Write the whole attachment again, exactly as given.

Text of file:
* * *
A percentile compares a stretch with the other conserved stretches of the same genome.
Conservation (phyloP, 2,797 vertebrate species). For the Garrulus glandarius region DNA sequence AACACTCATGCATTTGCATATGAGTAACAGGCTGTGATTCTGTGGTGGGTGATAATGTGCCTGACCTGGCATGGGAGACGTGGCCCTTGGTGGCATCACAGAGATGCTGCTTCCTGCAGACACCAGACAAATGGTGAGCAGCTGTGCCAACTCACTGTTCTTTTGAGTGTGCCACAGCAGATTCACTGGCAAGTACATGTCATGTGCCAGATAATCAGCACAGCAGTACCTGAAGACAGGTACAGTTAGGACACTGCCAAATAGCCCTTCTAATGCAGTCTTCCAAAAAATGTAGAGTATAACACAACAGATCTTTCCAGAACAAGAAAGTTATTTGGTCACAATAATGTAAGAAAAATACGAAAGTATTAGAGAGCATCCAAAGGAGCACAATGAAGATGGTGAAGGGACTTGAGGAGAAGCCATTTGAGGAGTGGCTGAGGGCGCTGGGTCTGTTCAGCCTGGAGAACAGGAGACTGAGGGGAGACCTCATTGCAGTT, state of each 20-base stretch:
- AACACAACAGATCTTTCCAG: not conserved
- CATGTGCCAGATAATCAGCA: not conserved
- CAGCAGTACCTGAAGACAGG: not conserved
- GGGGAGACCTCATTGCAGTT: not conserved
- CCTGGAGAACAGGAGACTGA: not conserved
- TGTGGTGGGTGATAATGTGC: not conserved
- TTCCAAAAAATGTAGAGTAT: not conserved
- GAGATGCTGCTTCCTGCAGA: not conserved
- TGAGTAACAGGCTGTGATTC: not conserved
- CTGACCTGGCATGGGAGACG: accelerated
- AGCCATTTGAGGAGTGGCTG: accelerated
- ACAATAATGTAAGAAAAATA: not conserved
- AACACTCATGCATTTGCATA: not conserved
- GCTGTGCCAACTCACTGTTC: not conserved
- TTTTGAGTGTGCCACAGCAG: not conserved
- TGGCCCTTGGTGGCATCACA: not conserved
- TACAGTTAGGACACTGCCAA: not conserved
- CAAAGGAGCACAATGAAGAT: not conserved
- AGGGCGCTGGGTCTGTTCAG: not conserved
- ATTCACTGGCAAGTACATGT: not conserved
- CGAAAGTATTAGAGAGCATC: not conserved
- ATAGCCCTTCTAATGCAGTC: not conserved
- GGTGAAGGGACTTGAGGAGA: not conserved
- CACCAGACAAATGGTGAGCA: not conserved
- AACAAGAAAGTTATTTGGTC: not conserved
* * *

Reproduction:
A percentile compares a stretch with the other conserved stretches of the same genome.
Conservation (phyloP, 2,797 vertebrate species). For the Garrulus glandarius region DNA sequence AACACTCATGCATTTGCATATGAGTAACAGGCTGTGATTCTGTGGTGGGTGATAATGTGCCTGACCTGGCATGGGAGACGTGGCCCTTGGTGGCATCACAGAGATGCTGCTTCCTGCAGACACCAGACAAATGGTGAGCAGCTGTGCCAACTCACTGTTCTTTTGAGTGTGCCACAGCAGATTCACTGGCAAGTACATGTCATGTGCCAGATAATCAGCACAGCAGTACCTGAAGACAGGTACAGTTAGGACACTGCCAAATAGCCCTTCTAATGCAGTCTTCCAAAAAATGTAGAGTATAACACAACAGATCTTTCCAGAACAAGAAAGTTATTTGGTCACAATAATGTAAGAAAAATACGAAAGTATTAGAGAGCATCCAAAGGAGCACAATGAAGATGGTGAAGGGACTTGAGGAGAAGCCATTTGAGGAGTGGCTGAGGGCGCTGGGTCTGTTCAGCCTGGAGAACAGGAGACTGAGGGGAGACCTCATTGCAGTT, state of each 20-base stretch:
- AACACAACAGATCTTTCCAG: not conserved
- CATGTGCCAGATAATCAGCA: not conserved
- CAGCAGTACCTGAAGACAGG: not conserved
- GGGGAGACCTCATTGCAGTT: not conserved
- CCTGGAGAACAGGAGACTGA: not conserved
- TGTGGTGGGTGATAATGTGC: not conserved
- TTCCAAAAAATGTAGAGTAT: not conserved
- GAGATGCTGCTTCCTGCAGA: not conserved
- TGAGTAACAGGCTGTGATTC: not conserved
- CTGACCTGGCATGGGAGACG: accelerated
- AGCCATTTGAGGAGTGGCTG: accelerated
- ACAATAATGTAAGAAAAATA: not conserved
- AACACTCATGCATTTGCATA: not conserved
- GCTGTGCCAACTCACTGTTC: not conserved
- TTTTGAGTGTGCCACAGCAG: not conserved
- TGGCCCTTGGTGGCATCACA: not conserved
- TACAGTTAGGACACTGCCAA: not conserved
- CAAAGGAGCACAATGAAGAT: not conserved
- AGGGCGCTGGGTCTGTTCAG: not conserved
- ATTCACTGGCAAGTACATGT: not conserved
- CGAAAGTATTAGAGAGCATC: not conserved
- ATAGCCCTTCTAATGCAGTC: not conserved
- GGTGAAGGGACTTGAGGAGA: not conserved
- CACCAGACAAATGGTGAGCA: not conserved
- AACAAGAAAGTTATTTGGTC: not conserved